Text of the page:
“That said, newsletters definitely have their limits. You can’t share them on social media, you can’t get discovered by search that way, which is why we can’t exist as a newsletter only product. Which is why we have a website, which is why we’re optimising search on that website, and which is why we will have more presence particularly around social media and in new languages.”

When asked about revenue models, the editor’s response is less traditional. The new publication will be taking a modern approach to monetisation.  

“In terms of the business plan we are not planning a substantial advertising business. Furthermore, the advertisers that we will partner with will not be endemic, so we’re not going after anyone in the fashion industry or anything that would compete with our existing Vogues. I can’t talk too much about the business model, but we are going into areas that you would naturally expect. How do we help people find their next job? How do we help companies find the best talent? Membership, events, subscriptions – those are all things that we’re looking at.”

In terms of international expansion plans, Vogue Business is undeniably starting from a strong base. The global footprint already enjoyed by the existing magazine should prove to be a massive asset to the new platform, ensuring that an existing network for international growth is already in place. 

“Well we already operate in 31 markets and we have 25 Vogues. So really our first step is working with our international Vogues to give us insights about their markets, which we can then leverage in a B2B context. We’re not in every market that we want to cover though. For example, a couple of weeks ago we did a story on the luxury opportunities in the Philippines, so we’re also supplementing of course with freelance contributors.”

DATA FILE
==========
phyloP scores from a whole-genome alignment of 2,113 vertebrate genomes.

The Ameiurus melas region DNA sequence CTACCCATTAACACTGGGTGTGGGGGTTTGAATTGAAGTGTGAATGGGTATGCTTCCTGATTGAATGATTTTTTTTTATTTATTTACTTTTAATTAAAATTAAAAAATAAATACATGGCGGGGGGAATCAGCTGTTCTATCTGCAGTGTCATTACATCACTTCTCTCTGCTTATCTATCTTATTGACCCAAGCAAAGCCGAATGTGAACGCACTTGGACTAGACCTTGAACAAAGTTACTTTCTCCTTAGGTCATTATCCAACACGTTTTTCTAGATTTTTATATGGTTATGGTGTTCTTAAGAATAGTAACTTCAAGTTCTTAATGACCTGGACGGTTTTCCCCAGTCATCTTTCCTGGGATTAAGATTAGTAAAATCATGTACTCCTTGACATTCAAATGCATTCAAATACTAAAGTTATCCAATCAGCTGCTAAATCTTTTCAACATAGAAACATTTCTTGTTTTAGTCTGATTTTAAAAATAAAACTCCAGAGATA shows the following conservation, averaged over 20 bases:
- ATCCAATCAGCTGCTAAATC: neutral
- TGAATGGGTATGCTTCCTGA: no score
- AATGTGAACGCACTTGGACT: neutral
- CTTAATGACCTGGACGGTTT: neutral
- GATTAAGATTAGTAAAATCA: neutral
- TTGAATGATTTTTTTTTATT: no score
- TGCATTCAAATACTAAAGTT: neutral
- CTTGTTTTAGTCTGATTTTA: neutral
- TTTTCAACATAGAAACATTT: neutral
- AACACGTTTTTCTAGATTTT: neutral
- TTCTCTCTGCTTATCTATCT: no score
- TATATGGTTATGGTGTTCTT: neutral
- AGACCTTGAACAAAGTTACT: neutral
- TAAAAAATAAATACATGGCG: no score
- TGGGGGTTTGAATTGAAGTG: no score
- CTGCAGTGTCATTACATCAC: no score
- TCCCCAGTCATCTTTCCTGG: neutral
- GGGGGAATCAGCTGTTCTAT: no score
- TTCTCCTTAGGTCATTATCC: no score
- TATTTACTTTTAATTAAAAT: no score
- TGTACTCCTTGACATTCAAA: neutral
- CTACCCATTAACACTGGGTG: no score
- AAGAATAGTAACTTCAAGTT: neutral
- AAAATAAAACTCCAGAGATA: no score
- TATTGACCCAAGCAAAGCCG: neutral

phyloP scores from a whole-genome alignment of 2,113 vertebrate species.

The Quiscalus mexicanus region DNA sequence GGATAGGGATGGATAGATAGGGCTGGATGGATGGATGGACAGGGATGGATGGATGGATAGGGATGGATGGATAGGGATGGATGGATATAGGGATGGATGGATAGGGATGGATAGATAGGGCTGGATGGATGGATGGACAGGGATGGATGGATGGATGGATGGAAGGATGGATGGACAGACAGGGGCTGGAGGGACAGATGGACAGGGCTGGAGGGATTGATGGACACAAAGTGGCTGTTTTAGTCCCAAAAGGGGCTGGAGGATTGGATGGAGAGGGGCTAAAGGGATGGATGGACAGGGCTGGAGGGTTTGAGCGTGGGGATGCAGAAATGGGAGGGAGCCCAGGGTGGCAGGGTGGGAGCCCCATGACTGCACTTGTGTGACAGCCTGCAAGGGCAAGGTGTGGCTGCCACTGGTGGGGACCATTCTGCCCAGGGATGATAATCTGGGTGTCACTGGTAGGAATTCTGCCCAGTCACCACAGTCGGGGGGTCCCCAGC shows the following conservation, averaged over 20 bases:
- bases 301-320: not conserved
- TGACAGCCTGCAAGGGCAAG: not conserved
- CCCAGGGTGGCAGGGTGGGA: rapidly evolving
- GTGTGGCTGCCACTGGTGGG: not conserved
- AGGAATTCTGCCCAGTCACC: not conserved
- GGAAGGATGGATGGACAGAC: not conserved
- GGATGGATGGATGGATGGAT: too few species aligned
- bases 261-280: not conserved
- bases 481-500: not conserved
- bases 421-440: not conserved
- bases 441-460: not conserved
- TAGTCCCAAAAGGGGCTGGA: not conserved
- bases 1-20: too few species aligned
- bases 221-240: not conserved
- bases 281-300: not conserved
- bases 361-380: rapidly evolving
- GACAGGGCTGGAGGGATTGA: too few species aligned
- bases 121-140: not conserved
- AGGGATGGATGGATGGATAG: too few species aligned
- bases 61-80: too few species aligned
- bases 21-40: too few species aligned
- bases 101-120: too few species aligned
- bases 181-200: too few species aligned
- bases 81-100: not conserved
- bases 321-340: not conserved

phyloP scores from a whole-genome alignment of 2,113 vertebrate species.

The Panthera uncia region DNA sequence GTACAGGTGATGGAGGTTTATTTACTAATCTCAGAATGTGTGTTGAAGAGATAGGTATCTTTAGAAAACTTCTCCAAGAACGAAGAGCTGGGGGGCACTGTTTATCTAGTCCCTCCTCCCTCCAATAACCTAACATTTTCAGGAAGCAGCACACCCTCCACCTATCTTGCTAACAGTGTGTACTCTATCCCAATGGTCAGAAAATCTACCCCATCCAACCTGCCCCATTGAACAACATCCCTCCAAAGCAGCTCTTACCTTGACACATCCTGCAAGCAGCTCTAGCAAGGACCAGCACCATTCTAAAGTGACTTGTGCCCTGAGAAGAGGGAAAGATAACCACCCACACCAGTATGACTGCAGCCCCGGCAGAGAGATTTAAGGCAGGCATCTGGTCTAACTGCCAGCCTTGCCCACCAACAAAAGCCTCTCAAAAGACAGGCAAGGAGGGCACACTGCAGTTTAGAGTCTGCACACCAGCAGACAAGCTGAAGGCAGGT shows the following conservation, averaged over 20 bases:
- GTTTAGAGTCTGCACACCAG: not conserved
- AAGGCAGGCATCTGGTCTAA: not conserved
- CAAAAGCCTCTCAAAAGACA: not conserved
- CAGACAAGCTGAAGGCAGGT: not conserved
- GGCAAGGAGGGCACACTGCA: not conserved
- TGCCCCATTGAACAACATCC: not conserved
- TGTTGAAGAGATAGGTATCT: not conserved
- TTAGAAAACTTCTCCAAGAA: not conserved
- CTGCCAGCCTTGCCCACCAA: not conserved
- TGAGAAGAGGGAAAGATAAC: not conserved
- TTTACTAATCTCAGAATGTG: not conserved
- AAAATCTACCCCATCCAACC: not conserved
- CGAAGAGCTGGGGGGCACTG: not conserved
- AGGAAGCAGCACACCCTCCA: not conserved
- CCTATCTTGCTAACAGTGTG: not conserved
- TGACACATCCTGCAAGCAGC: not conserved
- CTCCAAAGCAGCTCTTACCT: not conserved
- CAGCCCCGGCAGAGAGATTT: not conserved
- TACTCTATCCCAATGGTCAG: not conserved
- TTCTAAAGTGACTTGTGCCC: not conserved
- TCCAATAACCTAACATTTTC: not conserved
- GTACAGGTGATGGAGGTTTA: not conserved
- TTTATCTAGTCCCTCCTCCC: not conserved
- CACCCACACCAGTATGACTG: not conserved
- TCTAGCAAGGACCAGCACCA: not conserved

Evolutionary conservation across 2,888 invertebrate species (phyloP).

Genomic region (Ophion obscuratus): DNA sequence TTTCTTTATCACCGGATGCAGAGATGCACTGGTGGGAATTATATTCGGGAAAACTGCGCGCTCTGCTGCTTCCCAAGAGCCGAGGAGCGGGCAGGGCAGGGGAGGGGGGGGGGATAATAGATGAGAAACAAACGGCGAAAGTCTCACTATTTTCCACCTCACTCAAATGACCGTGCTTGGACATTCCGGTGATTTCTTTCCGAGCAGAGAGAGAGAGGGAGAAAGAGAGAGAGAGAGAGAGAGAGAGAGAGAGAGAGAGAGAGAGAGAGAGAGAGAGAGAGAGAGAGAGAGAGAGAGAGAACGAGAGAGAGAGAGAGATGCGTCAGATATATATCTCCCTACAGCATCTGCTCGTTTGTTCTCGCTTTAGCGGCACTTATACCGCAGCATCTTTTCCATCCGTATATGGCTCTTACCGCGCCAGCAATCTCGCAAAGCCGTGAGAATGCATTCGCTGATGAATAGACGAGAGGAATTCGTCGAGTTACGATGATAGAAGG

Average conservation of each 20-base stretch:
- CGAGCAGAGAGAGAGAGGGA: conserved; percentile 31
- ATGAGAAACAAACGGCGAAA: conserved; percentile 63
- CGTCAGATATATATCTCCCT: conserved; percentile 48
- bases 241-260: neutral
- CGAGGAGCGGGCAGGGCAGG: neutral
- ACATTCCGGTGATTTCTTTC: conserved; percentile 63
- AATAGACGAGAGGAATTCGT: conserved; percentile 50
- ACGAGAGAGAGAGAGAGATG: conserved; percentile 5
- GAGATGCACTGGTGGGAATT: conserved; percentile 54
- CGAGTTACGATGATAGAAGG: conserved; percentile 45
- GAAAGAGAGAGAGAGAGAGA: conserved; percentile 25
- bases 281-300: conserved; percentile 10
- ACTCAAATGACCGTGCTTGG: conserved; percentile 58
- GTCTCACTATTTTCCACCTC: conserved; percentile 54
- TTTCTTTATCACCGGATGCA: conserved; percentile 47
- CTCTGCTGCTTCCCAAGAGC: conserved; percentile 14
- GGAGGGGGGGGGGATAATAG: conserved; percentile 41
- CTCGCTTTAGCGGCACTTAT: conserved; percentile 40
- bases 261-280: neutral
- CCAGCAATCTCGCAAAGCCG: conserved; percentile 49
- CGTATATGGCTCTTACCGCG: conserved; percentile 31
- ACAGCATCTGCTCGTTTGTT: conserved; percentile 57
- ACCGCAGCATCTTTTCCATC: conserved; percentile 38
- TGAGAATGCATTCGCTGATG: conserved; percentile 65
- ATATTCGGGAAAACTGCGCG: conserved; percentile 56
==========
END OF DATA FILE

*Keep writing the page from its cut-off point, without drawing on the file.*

“The two things that readers have really asked for is firstly to help them gain a global understanding of the fashion industry. So right now, it’s about making sure that our coverage isn’t too Western focussed for example, which is really natural when you have a team based in London. Right now we’re about 50 per cent Western vs. non-Western, and when you consider that the luxury market for example is 50 per cent based in China, then around half of our articles should be on China.”    

“The second thing that we’re most often asked for is stories about technology. Stories about fashion and artificial intelligence do best for us in terms of a total audience and loyalty perspective. Our readers really also want to know about the role of technology in stores.

“So those are two initial areas of focus. But we’ve just hired a data editor, we’ve just hired a sustainability editor, again based on feedback that we’ve had from readers. We cover fashion, we have verticals around consumer insights, consumer behaviour, cultural trends, retail, marketing, etc. Those are all core areas of focus. Of course as with any team we’re small, so it’s all about prioritising.”

Jamie Gavin, FIPP